For fresh fruit and vegetable marketing and distribution in Asia
Luisa Cheshire

BY LUISA CHESHIRE

Tariffs create cherry gap in China

Who will replace the US as top Northern Hemisphere cherry supplier to China, asks Fruta Cloud in a recent report

Tariffs create cherry gap in China

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The US-China trade war is creating exciting market opportunities for new cherry suppliers arriving in China – providing they export good quality, according to Shanghai-based online B2B fruit supplier Fruta Cloud.

In a report this week on the China cherry market, Fruta Cloud said the recent high tariffs slapped on US fruit was leaving a gap in the Chinese market during the Northern Hemisphere cherry season.

This trade situation comes at a time when China is opening its doors to several new cherry sources, such as Central Asia, Italy, Greece and Argentina, Fruta Cloud said.

Central Asian cherry producers – in particular Uzbekistan – could be the chief beneficiaries of this supply gap and in future become a major player in China thanks to their proximity to the market, Fruta Cloud said.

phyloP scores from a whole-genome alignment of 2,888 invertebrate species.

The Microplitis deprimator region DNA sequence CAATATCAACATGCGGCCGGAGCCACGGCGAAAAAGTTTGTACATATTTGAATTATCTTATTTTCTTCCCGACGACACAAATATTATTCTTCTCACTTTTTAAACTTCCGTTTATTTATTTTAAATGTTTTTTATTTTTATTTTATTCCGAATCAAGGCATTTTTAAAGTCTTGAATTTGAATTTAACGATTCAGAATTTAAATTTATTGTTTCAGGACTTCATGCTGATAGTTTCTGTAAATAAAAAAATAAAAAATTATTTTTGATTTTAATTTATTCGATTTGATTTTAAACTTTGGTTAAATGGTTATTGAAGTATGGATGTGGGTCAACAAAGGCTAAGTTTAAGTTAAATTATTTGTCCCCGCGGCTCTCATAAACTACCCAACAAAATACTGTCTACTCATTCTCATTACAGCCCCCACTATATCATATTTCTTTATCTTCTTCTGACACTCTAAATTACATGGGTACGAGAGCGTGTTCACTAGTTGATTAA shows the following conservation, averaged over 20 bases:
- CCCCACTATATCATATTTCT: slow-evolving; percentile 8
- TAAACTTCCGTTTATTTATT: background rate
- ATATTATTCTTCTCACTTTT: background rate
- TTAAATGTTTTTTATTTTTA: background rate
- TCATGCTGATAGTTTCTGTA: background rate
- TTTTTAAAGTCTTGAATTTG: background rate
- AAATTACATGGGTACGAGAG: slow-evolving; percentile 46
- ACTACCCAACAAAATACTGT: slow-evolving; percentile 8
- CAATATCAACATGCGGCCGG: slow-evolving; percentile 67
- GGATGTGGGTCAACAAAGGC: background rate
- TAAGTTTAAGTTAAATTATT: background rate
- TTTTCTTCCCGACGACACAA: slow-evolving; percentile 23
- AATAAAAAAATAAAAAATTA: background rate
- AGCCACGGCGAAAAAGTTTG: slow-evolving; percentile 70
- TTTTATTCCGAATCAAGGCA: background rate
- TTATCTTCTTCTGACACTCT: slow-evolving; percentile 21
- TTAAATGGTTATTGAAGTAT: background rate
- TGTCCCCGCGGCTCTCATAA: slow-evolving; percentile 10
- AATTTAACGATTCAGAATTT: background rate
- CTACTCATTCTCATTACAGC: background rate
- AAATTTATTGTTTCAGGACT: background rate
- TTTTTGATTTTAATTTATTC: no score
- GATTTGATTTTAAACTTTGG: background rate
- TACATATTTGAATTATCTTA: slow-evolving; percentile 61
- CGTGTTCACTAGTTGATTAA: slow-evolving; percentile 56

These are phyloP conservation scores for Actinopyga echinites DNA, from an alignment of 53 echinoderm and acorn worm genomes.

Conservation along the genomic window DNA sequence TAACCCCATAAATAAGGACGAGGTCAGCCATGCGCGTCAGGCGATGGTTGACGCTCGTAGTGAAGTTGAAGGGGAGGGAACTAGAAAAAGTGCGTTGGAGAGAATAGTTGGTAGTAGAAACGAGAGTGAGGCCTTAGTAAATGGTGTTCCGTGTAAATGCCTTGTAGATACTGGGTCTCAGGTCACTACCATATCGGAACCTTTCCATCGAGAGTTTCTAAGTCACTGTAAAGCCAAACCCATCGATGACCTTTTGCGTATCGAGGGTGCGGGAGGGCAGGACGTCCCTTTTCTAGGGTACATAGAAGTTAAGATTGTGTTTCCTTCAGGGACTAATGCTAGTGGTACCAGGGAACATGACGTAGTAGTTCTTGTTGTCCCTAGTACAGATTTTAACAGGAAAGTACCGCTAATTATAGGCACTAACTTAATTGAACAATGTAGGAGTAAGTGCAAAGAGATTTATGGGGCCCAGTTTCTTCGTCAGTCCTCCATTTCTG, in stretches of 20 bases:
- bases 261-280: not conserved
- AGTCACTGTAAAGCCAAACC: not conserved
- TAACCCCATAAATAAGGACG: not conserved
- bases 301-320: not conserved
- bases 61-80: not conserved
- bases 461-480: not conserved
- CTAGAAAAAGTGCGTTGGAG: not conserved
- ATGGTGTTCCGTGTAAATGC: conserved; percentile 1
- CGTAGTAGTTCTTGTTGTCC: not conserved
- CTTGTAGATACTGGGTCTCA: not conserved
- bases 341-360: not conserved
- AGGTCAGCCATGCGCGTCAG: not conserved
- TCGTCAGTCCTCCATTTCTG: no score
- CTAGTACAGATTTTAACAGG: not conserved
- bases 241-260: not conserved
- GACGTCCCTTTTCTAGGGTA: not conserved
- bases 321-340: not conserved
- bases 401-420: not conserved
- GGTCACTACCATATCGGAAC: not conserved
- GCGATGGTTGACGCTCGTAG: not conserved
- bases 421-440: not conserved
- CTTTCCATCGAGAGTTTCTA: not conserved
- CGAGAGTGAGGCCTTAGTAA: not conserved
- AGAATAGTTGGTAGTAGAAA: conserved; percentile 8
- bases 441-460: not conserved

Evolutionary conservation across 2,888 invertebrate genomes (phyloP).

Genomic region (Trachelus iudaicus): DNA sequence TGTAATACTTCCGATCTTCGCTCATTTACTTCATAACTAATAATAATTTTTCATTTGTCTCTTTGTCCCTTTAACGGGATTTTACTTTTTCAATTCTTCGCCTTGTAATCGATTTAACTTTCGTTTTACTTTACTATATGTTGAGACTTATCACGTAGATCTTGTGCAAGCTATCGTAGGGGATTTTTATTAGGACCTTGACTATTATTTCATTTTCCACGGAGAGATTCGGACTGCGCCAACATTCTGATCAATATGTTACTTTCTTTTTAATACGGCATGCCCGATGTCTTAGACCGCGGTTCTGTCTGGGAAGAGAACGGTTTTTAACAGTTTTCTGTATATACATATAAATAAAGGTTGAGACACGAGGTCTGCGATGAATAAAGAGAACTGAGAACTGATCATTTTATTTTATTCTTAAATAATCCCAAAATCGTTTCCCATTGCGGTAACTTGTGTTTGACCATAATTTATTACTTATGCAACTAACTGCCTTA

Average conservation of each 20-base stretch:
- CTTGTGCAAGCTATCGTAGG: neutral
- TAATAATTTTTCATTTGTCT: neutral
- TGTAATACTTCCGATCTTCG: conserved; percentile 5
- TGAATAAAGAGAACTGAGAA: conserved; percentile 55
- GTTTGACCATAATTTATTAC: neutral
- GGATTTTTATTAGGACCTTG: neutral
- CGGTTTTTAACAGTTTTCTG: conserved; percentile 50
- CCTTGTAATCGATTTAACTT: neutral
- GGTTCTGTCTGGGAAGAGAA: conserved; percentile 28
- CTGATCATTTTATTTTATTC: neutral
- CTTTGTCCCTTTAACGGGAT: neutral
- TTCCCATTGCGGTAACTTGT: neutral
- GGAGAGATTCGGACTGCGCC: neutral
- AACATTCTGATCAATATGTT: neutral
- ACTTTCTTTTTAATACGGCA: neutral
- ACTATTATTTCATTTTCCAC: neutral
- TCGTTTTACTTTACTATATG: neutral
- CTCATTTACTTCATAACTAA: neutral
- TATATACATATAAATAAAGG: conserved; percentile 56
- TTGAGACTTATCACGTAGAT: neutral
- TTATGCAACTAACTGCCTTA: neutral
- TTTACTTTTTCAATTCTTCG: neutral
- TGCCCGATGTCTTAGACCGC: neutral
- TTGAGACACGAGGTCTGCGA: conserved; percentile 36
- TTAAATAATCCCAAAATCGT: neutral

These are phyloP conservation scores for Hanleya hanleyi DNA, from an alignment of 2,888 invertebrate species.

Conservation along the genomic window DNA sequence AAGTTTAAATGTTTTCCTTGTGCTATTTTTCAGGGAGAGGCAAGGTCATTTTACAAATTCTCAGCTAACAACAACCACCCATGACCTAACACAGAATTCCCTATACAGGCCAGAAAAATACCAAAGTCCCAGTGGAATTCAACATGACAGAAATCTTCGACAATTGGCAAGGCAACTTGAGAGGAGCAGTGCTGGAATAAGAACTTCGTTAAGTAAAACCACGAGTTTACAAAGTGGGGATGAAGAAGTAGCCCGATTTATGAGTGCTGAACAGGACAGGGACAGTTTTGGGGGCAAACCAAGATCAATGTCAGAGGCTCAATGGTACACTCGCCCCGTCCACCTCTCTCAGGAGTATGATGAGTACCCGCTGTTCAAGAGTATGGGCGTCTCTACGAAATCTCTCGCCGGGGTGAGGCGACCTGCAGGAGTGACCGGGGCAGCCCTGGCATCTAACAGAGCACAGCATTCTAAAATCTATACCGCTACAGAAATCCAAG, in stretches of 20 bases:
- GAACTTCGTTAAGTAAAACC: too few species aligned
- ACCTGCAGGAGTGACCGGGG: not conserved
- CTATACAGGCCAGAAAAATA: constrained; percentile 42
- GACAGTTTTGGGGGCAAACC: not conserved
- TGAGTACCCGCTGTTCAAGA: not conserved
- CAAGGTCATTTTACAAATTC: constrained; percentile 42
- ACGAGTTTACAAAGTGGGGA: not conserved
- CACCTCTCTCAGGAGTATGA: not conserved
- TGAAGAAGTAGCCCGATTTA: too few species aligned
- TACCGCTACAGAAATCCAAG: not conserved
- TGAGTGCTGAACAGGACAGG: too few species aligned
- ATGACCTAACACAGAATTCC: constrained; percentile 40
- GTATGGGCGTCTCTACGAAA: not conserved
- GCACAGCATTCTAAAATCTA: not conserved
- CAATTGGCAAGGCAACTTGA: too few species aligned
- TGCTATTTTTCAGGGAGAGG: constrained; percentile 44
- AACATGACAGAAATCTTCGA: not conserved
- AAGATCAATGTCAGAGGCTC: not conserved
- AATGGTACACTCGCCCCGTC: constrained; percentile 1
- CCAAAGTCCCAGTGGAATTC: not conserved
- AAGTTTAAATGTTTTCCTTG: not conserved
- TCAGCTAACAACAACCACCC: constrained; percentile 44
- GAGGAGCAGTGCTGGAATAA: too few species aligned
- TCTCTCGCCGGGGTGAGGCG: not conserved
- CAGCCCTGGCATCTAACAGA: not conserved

But they need to improve their varietal offer first, the firm added, since Uzbekistan’s only exportable cherry has pale flesh and a tart taste, whereas Chinese consumers prefer dark and sweet varieties.

Turkey, a seemingly obvious replacement to US cherries in China, still faces a number of challenges that prevent it from becoming a key market supplier, Fruta Cloud said; namely, the high cost of airfreight and the impact of cold treatment on the fruit. This could be improved in future by fumigation, however.

Italy and Greece, meanwhile, are gearing up to start exporting to China, Fruta Cloud said. And the quality of domestic Chinese cherry production continues to improve.

In terms of Southern Hemisphere cherry suppliers, Argentina will make its Chinese export debut this season, Fruta Cloud said.

Although Argentina’s season overlaps with Chile’s, Argentina has several advantages as a new player, the company said in its report. These include the varieties on offer (Bing and Lapin, which are consumer favourites); its seasonal timing with availability from early December); consistent production methods; advanced packaging technology; and good logistical links.

“Considering all of the factors mentioned, Frutacloud believes that Argentinian cherries will have the chance to stand out,” it said.

For all cherry suppliers to China, quality is of the essence, Fruta Cloud advised; particularly as competition for market share increases.

“As China opens up to more countries for cherries, the market becomes more competitive. Having more choices for cherries, Chinese consumers will focus more on quality,” the company said. “This is what all the production areas must focus on when facing the Chinese market.”
 

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